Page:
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An evaluation of priority and fractional methods of water allocation in the Sand River catchment, South Africa.

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The development and apportionment of water resources is a critical issue, both globally and locally in South Africa. This is particularly true in the development and allocation among states sharing watercourse systems. The competition inherent in access to water resources is increasing. In particular, pressure is being placed on water resources from several activities including irrigation, domestic consumption and industrial requirements. Water allocation mechanisms are therefore critical to sustain the existing allocatable water resources while attempting to combine both efficiency and equity principles. The National Water Act of South Africa (Act 36 of 1998) (NWA (36, 1998)) incorporates both institutional and legal policy which promotes the efficient, equitable and sustainable management of water resources. The aims of the NWA (36, 1998) are achieved by a movement away from a Riparian Rights system (a property adjacent to a water course is allowed reasonable use) to an Administrative System (Hallowes et al., 2008). The inception of an Administrative System for the allocation of water in South Africa is vital given that a number of catchments in South Africa have reached a state of being fully developed and more than 50% of the 19 water management areas in South Africa are water stressed, i.e. the demand exceeds the supply (DWAF, 2004). The NWA (36, 1998) makes allowance for only one right to water; that being the Reserve, which consists of two components, the ecological requirement and basic human needs. The management of the resource is important because the NWA (36, 1998) states that the water resources within South Africa are to be protected, used, developed, conserved, managed and controlled in accordance with the National Water Resources Strategy (DWAF, 2004). The water allocation method currently applied in South Africa is referred to as a Prioritybased River and Reservoir Operating Rule (PRROR) institutional arrangement. Under PRROR, when there is a risk of a reservoir or river failing to meet the supply demanded, restrictions are applied to abstractions. The priority extends not only to those who have the priority of use but which users will relinquish water to the higher priority users and by what quantity. Disadvantages of PRROR include the inability of the Water User to manage their water to meet their needs and are then forced into using it when the water is available. Possible alternate allocation methods include Fractional Water Allocation and Capacity Sharing (FWACS), public water allocation and prior rights systems. The PRROR as currently implemented leads to high priority sectors having dominance over access to water which may lead to those sectors not using water efficiently. The introduction of FWACS creates an atmosphere of water awareness and being responsible for managing water use. In this study, the MIKE BASIN model was used in the simulation of the processes of the PRROR and the FWACS allocation methods. The model routes water based on rules specified for the allocation method under review. The efficiency of each allocation method was evaluated in terms of the reliability of supply to Water Users. In the catchment used as a case study (Sand River Catchment), limited information on Environmental Water Requirement (EWR) was available and the EWRs were set as minimum flows at each reservoir and then set as a minimum flow requirement at a downstream node to prevent Water Users downstream of the dam from immediately abstracting the EWR release. Based on data used in the case study and the rules applied to each scenario, the results from the initial study indicated that PRROR provides a 4% higher reliability of supply in comparison to FWACS in the catchment under investigation. This is true when the supply to a Water User is similar between scenarios. However, if the fractions allocated in FWACS are varied away from this baseline, results indicate that a 50% increase on the original FWACS fractions provides for better reliability of supply. Thus the results show that although PRROR is an alternative method for determining water allocation to water users, FWACS+50 is able to improve on the water reliability of supply within the Sand River Catchment.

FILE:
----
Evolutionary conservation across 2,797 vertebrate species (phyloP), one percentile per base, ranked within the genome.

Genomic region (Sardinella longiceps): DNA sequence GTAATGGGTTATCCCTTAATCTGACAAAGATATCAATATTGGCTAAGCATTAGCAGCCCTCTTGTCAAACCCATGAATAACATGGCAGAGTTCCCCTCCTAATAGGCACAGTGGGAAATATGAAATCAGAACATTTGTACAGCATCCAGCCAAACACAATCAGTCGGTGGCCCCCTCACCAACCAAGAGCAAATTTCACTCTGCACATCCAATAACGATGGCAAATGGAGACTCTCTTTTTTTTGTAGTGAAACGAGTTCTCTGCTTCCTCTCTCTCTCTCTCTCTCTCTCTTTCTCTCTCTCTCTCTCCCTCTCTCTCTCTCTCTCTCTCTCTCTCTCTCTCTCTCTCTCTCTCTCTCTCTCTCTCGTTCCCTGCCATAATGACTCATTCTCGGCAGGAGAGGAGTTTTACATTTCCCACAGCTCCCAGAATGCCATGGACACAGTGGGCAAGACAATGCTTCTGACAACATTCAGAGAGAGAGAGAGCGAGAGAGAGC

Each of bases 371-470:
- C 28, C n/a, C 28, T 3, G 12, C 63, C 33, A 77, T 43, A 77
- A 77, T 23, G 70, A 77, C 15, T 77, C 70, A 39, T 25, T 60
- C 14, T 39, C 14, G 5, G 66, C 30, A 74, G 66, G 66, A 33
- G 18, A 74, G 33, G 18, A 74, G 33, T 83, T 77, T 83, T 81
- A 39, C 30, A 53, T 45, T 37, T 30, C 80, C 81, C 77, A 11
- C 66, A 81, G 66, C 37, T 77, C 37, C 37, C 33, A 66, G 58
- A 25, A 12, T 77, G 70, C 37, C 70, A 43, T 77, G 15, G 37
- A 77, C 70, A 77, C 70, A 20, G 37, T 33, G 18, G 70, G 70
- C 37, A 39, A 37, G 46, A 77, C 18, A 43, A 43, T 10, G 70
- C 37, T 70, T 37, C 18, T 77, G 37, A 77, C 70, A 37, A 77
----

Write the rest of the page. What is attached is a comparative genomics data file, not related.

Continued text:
Master of Science in Environmental Hydrology.


Water resources development--South Africa., Water-supply--South Africa., Theses--Environmental hydrology.